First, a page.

The Secrets Of Sebum Production Revealed
Whenever I read a Harry Potter book and reach a description of Professor Severus Snape’s curtains of greasy hair, I think to myself: you know, he probably should have taken care of that.
And it’s true. Oily hair and greasy scalps are a real pain. I know this because I used to have relatively greasy hair. It changed a tad with the weather, but overall it remained greasy. The shampoos which I used (over-the-counter mostly, but medically-prescribed ones as well) were not my cup of tea. They were filled with chemicals and God knows what. I care a lot about what goes into my hair and subsequently by body.
But, let’s back up a minute. What makes a scalp and hair oily, anyway?
What Is Sebum Oil?
There is a substance that is naturally secreted by glands located all over out body. Those glands are called sebaceous glands, and what they produce is a waxy, oily secretion called sebum. Sebum is our body’s natural oil. It protects the skin from unwanted intruders (bacteria, fungus) and helps regulate the intake of water through the skin. It also helps to keep our skin moisturized and hydrated. This ultimately prevents our skin from drying out and becoming flaky and irritable.
Sebum oil is comprised of a combination of glycerides, free fatty acids, wax esters, and squalenes. It is not affected by the food we consume, as the oil is created in a specific biological process that is unique to any other process in our body. Generally, sebum production is affected by hormones in our body known as androgen’s (sex hormones). Testosterone is thought to increase sebum production, while estrogen helps to decrease sebum production. Sebum is a wonderful thing. However, like everything else is life, there is such an idea as having too much of a good thing.
Too Much of A Good Thing Is… A Bad Thing
Having too much oil in your hair and scalp can cause greasiness, itchiness, and general discomfort. It can also escalate to more severe skin conditions. Having too much sebum on your face is also not recommended, as it can lead to outbreaks of acne and other kinds of pimples. Having too little sebum causes an opposite effect. The skin or scalp gets dry and red, the hairs become brittle and malnourished, and dandruff is everywhere.
Sebum is a unique substance. Its waxy, oily composition actually aids in the production of ear wax. Sebum changes with age, sex, hormonal issues, diet, and other factors. For instance, during puberty, hormones cause the levels of sebum to spiral out of control, which leads to spots and pimples of all kinds. Women who are pregnant, menstruating, nursing, or going through menopause are likely to see drastic changes in sebum production and secretion.
Why Is My Skin Producing So Much Sebum?
Are you struggling with an over-oily complexion and want to know why that may be? You should probably continue reading because these are the most likely causes of the issue.
Firstly, you’re probably dehydrated. It may sound strange that having less moisture leads to an oily complexion. But when your body is running low on hydration, it works to produce its own in the form of sebum oil. This usually appears on your face, but it can affect the oil levels of your entire body. So it’s important to stay well hydrated over the course of the day- 1.5 liters, to be exact.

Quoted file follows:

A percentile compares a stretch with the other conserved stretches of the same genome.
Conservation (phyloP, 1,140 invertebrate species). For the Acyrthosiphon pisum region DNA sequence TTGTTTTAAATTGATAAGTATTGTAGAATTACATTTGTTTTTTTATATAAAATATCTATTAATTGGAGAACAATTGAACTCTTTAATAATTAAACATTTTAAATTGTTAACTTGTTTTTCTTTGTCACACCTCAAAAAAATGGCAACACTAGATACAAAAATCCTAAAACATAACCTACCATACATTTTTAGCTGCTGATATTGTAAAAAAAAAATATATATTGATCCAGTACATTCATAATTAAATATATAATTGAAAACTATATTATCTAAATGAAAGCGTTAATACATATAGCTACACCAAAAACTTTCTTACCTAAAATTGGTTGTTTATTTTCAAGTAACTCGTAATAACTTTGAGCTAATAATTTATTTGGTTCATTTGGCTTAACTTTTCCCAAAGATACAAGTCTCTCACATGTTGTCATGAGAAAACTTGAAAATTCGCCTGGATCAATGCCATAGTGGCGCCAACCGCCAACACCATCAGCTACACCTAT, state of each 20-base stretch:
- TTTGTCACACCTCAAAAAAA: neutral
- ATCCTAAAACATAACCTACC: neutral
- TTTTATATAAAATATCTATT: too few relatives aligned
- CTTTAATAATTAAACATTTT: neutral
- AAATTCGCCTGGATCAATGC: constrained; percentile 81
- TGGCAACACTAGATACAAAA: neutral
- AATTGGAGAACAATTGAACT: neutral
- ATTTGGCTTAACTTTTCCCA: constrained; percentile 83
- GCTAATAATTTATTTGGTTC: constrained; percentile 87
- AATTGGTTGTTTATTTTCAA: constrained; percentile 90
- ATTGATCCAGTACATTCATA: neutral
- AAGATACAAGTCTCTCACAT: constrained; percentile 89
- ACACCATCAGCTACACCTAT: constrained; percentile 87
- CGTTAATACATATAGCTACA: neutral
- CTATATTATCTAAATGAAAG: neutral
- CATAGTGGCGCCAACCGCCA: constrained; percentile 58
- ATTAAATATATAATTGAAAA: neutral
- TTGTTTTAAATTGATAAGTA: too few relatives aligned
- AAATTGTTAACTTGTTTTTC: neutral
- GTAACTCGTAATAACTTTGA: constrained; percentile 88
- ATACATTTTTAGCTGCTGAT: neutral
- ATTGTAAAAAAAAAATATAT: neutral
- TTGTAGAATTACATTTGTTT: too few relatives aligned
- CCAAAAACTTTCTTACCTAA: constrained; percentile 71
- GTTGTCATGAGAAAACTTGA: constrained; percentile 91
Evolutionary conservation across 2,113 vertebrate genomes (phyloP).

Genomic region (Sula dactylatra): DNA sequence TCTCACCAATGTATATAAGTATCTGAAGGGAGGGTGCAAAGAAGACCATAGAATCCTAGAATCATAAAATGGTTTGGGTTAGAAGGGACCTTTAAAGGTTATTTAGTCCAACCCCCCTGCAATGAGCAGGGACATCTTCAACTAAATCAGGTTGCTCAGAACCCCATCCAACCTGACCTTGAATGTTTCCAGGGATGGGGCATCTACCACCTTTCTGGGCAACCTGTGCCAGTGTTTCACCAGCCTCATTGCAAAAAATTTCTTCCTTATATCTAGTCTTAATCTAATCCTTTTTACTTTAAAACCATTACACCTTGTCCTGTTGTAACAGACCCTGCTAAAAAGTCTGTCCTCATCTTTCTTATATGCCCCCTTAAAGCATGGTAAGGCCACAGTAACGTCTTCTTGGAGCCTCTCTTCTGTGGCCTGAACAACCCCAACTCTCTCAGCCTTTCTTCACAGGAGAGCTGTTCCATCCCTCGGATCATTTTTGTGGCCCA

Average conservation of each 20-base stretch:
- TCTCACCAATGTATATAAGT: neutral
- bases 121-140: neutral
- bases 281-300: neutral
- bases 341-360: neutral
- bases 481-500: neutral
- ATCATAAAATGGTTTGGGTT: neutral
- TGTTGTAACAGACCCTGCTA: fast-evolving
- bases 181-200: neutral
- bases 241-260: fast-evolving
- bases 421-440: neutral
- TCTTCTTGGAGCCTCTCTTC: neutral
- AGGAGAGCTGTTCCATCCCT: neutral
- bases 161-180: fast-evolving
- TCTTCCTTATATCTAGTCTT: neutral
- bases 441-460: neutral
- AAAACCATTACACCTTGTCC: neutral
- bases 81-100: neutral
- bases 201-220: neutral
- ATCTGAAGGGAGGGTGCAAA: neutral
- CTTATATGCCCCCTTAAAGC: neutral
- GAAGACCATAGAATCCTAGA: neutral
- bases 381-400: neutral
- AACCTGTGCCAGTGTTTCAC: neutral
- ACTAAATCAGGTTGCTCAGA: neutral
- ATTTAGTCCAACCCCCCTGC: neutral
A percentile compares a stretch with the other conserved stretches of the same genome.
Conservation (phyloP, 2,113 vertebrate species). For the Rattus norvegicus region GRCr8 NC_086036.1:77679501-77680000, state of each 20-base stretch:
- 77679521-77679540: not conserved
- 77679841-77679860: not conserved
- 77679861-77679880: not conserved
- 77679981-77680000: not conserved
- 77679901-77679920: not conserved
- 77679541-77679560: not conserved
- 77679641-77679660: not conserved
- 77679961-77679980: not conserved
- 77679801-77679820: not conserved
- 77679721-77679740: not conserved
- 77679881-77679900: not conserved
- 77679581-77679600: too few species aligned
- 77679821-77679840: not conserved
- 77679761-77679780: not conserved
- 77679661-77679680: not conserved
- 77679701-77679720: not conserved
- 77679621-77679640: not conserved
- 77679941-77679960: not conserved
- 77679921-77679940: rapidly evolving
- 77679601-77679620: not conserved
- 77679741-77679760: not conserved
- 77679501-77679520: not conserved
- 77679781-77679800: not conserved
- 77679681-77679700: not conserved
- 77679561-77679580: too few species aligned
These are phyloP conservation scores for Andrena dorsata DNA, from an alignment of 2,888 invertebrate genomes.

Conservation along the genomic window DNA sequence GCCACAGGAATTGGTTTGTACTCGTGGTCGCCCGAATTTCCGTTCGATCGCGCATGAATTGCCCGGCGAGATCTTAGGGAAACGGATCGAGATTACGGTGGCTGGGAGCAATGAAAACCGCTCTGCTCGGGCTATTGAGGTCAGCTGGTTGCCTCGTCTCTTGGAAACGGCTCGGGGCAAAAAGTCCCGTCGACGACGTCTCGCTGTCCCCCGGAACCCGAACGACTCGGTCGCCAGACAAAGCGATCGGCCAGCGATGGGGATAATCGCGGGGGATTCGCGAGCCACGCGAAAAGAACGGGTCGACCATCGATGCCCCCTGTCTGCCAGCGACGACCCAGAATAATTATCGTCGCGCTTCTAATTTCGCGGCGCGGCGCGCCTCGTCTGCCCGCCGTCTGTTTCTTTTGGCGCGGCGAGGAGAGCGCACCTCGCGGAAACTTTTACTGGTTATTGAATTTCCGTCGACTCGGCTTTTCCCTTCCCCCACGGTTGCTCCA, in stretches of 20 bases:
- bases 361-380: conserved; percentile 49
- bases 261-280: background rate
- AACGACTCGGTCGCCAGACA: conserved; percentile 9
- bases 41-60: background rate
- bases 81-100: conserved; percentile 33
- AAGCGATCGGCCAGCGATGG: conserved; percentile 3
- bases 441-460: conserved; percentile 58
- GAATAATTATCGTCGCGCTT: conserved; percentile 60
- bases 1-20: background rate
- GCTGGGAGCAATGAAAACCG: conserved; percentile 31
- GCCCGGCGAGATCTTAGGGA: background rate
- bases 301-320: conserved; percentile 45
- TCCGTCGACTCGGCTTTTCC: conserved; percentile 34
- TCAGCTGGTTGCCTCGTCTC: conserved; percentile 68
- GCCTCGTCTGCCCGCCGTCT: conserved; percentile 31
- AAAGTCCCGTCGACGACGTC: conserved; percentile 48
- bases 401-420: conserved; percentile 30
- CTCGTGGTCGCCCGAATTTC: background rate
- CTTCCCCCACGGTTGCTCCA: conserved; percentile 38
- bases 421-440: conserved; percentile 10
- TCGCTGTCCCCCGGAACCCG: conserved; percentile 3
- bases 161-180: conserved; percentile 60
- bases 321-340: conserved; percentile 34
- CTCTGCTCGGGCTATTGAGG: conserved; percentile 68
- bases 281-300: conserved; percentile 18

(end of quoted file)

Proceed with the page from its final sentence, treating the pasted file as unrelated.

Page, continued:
The next few reasons are all directly linked to your beauty and hygiene routines, so it’s imperative that you pay attention to ensure that you follow the correct procedures when it comes to keeping clean. Firstly, over-exfoliating is one of the leading causes of excessive oil. While our skin may feel smooth and oil-free after a good exfoliation session, doing so too often causes our skin to produce more oil to try and balance out the loss. In doing so, we create more oil than there was before over-exfoliating. I would say to keep your exfoliation sessions down to about twice a week at most to ensure that you give your skin time to balance itself out. Secondly, if you’re using products that are not suited to your skin type or are too harsh (chemical ingredients), you can strip away the sebum oil on your skin’s surface. This will lead to similar results, as your body will produce more oil to help balance out the loss. It’s also imperative that you use a good natural moisturizer after your exfoliation session to ensure that your skin is hydrated and balanced. This will help to prevent the formation of excess sebum oil, as your skin will already be balanced.
Finally, if you’re someone who tends to use a lot of powder on your skin, you could be worsening the oil issue rather than controlling it. Powder works to literally suck the moisture out of your skin, and yet again, this will cause your skin to produce more oil as a means of balancing itself out. Once the oil gets trapped under a layer of powder, it wreaks havoc on your pores and complexion by forming a cakey coating that leads to inflamed pores and causes acne. So if you suffer from oily skin, try to avoid using powders so often to help keep your skin balanced.
— Bee Green Magazine (@beegreenmag) October 16, 2017
Why Is My Skin Producing So Little Sebum Oil?
Yet again, one of the most common reasons for having dry skin is due to the fact that you are most likely dehydrated. While oily-skin types generally produce more oil when the body is lacking moisture, normal to drier skin types simply dry up. So be sure to monitor you daily water intake -- I recommend filling a 1.5-liter bottle in the morning and making sure that it’s finished by the time you go home.